Covering the Land of Lincoln

Editorial Roundup: Illinois

Arlington Heights Daily Herald. June 25, 2022.

Editorial: Signage war will just sow more confusion about gas taxes

If the courts side with the Illinois legislature, by the end of next week signs could be popping up at gas stations all over the state. They will explain how the gas tax increase scheduled to kick in on July 1 has been magnanimously postponed until January 2023 to temporarily take a little of the burden off drivers as gas prices push higher and higher.

Meanwhile, at many stations, next to those signs will be other signs that offer a counterargument. These, made by the Illinois Fuel and Retail Association and distributed to their members, will say that ‘Illinois politicians’ have more than doubled the gas tax since 2019, and basically call the postponement of the new 2.4 cents per gallon charge an election tactic to improve Democrats’ chances in November.

They’ll also say that gas stations are forced to post the legislative signs or pay a $500-a-day fine.

There could be so much reading material at every gas station that drivers will start showing up late to work.

The Illinois gas tax, currently 39.2 cents per gallon, was set for an automatic increase of 2.4 cents on July 1. Legislators, alarmed by the current rise in gas prices overall, agreed to amend the Motor Fuel Tax law to delay the increase for six months; and to require gas stations put up signs that tout the savings to drivers. In related news, on Wednesday President Joe Biden called on Congress to suspend both federal and state gas taxes for three months. He also urged the oil industry to increase refining capacity quickly, and to pass along savings to consumers faster.

        
        
        
        
        
        
        
        
        
        
        
        
        
        
        
        
        
        
        
        
        
        
        
        

 

Meanwhile, the Illinois Fuel and Retail Association has sued to stop the mandatory signage, arguing that it violates retailers’ free speech rights by making them choose between making a political statement that ‘they do not wish to make’ on behalf of the state or face criminal penalties.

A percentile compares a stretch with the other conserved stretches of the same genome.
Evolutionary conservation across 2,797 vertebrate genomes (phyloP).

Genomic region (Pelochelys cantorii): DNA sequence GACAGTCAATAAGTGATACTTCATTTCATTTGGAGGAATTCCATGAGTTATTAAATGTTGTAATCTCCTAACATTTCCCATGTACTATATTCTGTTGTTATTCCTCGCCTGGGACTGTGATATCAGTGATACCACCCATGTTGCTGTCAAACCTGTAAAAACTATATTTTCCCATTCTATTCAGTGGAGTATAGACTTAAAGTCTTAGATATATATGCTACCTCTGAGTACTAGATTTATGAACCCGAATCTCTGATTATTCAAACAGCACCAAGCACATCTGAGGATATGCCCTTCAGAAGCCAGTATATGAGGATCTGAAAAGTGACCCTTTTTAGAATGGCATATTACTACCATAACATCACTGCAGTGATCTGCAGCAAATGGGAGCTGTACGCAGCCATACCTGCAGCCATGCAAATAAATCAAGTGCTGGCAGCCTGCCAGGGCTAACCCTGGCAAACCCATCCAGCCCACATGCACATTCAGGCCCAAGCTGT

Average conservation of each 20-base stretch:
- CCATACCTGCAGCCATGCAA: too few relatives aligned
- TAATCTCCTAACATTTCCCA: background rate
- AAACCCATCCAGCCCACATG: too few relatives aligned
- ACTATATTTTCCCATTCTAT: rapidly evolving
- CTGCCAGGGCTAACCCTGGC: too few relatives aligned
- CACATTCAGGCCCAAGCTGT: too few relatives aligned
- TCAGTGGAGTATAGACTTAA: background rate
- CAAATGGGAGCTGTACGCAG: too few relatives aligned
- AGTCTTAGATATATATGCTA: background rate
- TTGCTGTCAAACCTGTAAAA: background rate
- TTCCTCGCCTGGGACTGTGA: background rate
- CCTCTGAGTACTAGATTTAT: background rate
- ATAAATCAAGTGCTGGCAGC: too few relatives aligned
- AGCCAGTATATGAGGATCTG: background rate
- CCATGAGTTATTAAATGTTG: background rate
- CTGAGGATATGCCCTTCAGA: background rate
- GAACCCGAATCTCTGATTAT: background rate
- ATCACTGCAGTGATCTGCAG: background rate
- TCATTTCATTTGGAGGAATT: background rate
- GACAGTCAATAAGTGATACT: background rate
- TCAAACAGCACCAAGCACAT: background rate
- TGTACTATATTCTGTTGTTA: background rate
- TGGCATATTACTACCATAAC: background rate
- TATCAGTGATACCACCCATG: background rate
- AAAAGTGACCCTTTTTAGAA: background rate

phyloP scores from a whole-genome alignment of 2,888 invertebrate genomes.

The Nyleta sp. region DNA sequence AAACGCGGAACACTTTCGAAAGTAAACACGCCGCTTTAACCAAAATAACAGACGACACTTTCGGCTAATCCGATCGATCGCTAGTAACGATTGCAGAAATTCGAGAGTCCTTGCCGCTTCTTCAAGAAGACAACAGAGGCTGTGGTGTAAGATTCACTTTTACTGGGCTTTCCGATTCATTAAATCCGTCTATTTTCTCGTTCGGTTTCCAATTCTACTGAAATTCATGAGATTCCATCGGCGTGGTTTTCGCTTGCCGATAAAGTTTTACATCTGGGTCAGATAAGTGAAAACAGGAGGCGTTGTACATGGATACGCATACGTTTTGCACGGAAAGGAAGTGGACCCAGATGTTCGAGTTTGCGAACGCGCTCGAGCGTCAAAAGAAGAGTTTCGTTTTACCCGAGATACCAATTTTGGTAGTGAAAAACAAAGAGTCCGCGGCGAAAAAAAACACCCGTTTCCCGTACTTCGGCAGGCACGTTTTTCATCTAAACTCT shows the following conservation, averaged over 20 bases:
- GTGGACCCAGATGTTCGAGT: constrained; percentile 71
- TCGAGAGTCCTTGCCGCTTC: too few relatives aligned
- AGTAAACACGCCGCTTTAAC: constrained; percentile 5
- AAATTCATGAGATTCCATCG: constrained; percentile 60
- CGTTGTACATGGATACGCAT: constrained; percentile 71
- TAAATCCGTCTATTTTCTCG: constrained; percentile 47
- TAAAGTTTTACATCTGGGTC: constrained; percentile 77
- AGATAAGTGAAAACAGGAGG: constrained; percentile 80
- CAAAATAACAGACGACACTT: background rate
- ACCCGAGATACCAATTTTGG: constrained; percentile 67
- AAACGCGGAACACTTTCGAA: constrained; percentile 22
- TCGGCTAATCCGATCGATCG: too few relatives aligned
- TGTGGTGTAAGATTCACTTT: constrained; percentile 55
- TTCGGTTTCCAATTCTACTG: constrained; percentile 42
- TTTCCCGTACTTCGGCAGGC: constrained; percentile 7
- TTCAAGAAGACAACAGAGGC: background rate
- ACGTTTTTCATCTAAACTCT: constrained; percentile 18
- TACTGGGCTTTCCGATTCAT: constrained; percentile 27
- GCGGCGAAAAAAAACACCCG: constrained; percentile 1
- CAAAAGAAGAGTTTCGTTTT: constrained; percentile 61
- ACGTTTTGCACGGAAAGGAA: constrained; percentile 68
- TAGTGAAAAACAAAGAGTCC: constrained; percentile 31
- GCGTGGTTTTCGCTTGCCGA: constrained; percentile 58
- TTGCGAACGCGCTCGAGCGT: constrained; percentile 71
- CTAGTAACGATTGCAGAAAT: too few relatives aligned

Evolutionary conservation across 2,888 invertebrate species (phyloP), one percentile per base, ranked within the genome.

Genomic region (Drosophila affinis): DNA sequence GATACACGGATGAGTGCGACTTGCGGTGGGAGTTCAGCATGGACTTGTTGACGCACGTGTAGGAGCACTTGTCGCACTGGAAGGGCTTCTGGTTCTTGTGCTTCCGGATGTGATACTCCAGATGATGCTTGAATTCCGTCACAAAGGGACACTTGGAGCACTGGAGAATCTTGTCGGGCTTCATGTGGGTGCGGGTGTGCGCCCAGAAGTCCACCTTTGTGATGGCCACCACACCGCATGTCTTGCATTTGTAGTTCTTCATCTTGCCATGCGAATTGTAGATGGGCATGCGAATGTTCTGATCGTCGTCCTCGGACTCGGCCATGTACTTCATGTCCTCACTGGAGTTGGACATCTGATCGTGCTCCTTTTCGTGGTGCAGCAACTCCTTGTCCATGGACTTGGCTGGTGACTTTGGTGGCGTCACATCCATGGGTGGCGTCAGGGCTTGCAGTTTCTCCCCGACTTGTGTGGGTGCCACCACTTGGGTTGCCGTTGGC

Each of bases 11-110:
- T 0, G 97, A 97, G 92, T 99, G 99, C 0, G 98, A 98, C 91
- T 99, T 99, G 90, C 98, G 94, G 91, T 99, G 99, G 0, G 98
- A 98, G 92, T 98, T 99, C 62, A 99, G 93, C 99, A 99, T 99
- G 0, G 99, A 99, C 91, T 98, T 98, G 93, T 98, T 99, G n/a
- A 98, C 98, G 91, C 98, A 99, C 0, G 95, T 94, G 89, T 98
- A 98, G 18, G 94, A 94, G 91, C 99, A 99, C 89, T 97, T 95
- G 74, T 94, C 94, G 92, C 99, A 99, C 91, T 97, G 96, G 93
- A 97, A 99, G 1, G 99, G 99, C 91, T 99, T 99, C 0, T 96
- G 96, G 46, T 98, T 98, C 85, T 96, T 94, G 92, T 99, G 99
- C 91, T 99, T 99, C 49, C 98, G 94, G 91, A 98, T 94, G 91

Lest anyone reading this is thinking that Democrats alone are guilty of such bad judgment, it behooves us to point out that Republicans voted for the amendment containing this provision as well.

Further, in 2000, Gov. George Ryan and Senate President James ‘Pate’ Phillip, both Republicans, supported suspending the state sales tax on gas for six months … and required retailers to display signs advertising the savings.

The chest-thumping that the signs represent was unnecessary and self-indulgent in 2000 — frankly, even embarrassing. Nothing has changed. The ensuing war of written words will not make anything clearer to the public at large and in fact will muddle the conversation further.

        
        
        
        
        
        
        
        
        
        
        
        
        
        
        
        
        
        
        
        
        
        
        
        

 

Moreover, forcing retailers to pay for their own legislative-mandated signs adds insult to injury.

Keep in mind that the delay is merely a delay. The gas tax increase will reappear in January and take effect then. Another automatic gas tax increase is already scheduled for July 1, 2023, so consumers will see two hikes, not one, next year.

Further, in 2000, Gov. George Ryan and Senate President James ‘Pate’ Phillip, both Republicans, supported suspending the state sales tax on gas for six months … and required retailers to display signs advertising the savings.

The chest-thumping that the signs represent was unnecessary and self-indulgent in 2000 — frankly, even embarrassing. Nothing has changed. The ensuing war of written words will not make anything clearer to the public at large and in fact will muddle the conversation further.

Moreover, forcing retailers to pay for their own legislative-mandated signs adds insult to injury.

Keep in mind that the delay is merely a delay. The gas tax increase will reappear in January and take effect then. Another automatic gas tax increase is already scheduled for July 1, 2023, so consumers will see two hikes, not one, next year.

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Chicago Tribune. June 24, 2022.

Editorial: The impractical end of Roe v. Wade

In 1973, the United States Supreme Court found constitutional protection for a woman’s right to choose to have an abortion, her autonomous personhood deserving to be free from excessive governmental restriction.